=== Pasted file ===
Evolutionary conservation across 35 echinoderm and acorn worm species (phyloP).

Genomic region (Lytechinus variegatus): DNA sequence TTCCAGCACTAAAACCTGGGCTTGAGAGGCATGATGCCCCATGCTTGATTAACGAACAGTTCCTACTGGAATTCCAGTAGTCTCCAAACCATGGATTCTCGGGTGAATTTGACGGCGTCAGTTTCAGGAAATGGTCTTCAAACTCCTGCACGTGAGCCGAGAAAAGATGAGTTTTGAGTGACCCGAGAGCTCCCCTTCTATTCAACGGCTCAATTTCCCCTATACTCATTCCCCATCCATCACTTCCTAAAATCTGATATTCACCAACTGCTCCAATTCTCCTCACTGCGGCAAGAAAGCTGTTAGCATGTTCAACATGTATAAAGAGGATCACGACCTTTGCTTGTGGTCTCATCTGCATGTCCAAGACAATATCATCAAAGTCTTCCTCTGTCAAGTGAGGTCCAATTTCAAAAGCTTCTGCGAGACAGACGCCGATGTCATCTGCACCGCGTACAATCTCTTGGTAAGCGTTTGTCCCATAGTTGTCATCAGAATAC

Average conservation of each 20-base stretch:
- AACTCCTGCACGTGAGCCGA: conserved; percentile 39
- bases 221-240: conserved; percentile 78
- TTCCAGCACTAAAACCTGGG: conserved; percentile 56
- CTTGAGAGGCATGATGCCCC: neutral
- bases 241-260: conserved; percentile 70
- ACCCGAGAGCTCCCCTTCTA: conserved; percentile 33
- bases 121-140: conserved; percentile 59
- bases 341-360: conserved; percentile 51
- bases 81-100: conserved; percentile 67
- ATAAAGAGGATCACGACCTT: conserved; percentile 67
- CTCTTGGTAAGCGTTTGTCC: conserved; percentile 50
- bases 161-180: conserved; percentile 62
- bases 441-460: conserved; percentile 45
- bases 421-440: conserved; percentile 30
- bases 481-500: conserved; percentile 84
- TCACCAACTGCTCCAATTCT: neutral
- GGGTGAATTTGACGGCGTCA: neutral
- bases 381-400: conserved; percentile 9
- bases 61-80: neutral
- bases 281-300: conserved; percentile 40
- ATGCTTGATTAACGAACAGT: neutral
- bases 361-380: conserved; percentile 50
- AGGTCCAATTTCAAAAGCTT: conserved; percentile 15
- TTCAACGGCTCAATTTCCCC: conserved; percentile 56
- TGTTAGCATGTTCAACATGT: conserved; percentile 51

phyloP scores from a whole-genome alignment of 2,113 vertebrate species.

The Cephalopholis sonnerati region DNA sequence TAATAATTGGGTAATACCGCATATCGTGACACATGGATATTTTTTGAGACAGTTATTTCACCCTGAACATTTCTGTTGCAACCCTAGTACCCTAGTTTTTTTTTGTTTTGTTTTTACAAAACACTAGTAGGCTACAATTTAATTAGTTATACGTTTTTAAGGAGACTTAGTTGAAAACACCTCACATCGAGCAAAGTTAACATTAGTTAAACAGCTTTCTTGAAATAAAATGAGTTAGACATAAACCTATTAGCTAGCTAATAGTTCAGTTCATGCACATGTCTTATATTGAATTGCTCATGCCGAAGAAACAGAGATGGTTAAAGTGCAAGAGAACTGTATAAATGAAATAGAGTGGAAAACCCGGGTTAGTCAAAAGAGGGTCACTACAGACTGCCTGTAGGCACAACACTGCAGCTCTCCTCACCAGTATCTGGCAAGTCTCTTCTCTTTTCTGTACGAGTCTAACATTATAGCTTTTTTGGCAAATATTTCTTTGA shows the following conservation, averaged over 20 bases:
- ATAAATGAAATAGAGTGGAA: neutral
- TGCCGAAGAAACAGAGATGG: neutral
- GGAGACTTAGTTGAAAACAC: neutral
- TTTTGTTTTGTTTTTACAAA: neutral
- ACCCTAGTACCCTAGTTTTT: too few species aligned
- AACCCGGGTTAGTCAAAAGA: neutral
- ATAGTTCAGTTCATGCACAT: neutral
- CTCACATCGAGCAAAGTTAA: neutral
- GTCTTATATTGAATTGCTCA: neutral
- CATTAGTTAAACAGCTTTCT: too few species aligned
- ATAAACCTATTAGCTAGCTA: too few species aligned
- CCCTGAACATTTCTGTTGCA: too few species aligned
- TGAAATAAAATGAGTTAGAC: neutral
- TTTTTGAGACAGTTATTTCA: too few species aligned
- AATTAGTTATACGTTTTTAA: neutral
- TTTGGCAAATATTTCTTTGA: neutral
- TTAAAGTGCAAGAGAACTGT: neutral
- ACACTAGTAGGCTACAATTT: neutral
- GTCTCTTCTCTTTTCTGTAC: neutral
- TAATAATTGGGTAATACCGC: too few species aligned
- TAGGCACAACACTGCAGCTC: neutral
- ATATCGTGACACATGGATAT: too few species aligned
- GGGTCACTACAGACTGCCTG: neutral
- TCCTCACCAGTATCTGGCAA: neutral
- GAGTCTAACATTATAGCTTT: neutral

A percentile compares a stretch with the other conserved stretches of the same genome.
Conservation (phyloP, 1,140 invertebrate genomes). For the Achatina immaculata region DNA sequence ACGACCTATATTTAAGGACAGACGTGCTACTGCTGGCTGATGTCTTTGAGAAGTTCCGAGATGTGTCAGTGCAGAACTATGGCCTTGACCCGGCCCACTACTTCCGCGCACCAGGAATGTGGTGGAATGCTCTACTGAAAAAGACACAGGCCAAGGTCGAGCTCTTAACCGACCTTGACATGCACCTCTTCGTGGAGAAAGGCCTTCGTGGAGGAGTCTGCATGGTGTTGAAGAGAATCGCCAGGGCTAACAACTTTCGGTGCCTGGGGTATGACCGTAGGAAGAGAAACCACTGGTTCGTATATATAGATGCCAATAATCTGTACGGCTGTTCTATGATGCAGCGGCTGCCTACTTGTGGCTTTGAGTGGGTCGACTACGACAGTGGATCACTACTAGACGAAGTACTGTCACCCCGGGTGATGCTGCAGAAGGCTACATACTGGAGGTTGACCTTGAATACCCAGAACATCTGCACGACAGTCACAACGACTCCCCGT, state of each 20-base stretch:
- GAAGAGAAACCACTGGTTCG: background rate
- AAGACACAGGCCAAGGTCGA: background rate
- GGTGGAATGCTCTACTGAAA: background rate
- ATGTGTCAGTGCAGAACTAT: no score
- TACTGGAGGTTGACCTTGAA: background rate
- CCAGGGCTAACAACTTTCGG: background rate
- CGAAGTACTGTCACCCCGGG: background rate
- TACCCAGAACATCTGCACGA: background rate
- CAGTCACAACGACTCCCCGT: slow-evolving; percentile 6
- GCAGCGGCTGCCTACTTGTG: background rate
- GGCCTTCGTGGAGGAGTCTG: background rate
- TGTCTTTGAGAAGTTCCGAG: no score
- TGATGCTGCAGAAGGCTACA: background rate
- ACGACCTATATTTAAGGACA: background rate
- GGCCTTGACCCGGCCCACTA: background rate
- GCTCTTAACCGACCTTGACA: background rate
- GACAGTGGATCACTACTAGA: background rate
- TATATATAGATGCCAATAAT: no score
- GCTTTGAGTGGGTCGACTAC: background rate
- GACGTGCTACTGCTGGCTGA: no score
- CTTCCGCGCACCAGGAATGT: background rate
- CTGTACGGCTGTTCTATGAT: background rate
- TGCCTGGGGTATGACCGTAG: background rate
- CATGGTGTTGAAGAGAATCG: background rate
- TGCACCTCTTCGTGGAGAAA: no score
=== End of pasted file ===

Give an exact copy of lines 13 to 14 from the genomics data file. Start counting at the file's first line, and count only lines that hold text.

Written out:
- ATAAAGAGGATCACGACCTT: conserved; percentile 67
- CTCTTGGTAAGCGTTTGTCC: conserved; percentile 50